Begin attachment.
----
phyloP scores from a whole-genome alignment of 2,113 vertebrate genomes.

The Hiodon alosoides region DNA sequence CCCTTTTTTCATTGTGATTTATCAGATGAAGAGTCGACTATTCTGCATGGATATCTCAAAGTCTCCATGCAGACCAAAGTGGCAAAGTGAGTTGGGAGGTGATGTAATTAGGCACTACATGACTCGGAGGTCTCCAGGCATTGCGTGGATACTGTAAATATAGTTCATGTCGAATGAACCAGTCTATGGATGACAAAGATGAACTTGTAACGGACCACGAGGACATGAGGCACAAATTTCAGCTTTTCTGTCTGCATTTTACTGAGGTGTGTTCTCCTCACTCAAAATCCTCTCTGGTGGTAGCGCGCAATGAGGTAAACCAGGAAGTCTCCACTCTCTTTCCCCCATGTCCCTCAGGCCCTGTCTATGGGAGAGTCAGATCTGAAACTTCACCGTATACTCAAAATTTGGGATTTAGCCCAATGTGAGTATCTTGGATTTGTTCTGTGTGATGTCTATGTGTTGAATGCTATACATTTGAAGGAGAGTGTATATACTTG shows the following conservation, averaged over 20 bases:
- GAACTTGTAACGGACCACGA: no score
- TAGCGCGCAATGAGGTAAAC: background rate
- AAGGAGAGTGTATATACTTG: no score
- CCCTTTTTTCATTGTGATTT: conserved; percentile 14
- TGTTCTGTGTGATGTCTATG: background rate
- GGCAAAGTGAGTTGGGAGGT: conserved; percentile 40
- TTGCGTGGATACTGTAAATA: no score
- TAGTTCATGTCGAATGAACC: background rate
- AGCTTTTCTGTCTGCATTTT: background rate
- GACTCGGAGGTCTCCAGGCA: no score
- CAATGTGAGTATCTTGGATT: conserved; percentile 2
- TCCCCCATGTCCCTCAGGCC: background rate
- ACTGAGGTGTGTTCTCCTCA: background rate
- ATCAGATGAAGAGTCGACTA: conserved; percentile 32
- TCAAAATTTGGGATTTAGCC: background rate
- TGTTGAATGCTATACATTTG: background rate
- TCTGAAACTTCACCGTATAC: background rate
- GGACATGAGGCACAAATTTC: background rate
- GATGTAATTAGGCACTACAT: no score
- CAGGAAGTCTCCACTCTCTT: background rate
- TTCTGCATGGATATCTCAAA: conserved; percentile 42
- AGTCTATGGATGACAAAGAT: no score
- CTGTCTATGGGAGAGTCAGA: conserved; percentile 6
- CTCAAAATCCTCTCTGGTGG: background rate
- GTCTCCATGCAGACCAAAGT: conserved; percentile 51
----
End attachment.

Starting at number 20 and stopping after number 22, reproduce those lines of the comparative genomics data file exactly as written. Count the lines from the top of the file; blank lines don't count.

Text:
- GGACATGAGGCACAAATTTC: background rate
- GATGTAATTAGGCACTACAT: no score
- CAGGAAGTCTCCACTCTCTT: background rate